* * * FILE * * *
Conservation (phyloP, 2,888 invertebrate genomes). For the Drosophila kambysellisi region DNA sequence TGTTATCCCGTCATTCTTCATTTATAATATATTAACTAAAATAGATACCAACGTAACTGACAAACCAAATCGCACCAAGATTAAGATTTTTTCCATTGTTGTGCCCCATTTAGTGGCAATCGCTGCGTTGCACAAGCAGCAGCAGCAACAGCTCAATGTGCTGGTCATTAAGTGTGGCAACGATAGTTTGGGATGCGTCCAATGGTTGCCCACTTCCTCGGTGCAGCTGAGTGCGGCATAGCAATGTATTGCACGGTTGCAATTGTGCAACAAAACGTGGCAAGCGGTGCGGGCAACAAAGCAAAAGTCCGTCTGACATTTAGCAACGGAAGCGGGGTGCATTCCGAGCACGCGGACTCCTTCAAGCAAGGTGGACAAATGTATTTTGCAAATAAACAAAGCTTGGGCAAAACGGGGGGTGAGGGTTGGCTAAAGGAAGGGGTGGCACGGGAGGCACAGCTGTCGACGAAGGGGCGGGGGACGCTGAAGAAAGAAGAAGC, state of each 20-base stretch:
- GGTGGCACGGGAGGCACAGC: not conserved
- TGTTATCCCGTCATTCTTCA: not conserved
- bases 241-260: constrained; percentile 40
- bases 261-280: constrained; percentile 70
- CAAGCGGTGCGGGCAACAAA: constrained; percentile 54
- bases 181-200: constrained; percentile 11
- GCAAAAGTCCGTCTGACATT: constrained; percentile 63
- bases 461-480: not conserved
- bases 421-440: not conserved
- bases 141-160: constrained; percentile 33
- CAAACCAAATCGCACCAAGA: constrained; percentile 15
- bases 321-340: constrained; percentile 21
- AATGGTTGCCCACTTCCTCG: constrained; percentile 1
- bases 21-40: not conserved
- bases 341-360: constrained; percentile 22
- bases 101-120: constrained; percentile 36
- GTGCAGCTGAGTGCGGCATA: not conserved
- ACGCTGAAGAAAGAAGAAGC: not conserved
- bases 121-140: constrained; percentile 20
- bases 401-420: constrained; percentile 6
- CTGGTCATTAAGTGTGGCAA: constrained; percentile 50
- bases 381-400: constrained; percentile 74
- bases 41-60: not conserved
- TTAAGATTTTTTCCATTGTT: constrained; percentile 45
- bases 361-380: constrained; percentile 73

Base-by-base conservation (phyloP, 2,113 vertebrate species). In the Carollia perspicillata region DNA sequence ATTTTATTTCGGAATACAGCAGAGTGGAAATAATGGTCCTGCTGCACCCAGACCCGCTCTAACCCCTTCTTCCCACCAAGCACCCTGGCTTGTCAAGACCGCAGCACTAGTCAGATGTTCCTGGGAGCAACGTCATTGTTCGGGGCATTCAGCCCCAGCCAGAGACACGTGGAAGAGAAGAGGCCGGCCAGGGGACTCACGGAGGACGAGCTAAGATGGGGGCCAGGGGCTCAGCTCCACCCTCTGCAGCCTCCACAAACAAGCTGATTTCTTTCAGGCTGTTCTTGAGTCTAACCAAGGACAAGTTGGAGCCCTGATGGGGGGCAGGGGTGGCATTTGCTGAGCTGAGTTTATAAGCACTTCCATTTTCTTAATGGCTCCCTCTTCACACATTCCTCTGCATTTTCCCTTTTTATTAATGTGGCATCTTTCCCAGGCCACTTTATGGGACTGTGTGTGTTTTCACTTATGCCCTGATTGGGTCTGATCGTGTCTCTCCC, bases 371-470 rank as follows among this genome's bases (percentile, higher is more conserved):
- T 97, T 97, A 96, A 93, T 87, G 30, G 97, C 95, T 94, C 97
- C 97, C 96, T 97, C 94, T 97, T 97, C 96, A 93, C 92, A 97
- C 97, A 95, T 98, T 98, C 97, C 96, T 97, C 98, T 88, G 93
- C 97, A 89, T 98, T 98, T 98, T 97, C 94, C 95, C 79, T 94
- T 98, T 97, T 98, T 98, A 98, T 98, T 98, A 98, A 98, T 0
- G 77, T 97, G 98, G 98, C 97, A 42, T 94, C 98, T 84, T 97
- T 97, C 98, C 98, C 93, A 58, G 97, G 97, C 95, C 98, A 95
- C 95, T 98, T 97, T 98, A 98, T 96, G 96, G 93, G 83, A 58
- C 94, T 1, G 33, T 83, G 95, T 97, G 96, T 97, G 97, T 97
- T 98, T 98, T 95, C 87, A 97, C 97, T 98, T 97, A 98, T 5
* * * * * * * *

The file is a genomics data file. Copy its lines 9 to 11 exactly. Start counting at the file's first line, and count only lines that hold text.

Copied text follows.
- bases 461-480: not conserved
- bases 421-440: not conserved
- bases 141-160: constrained; percentile 33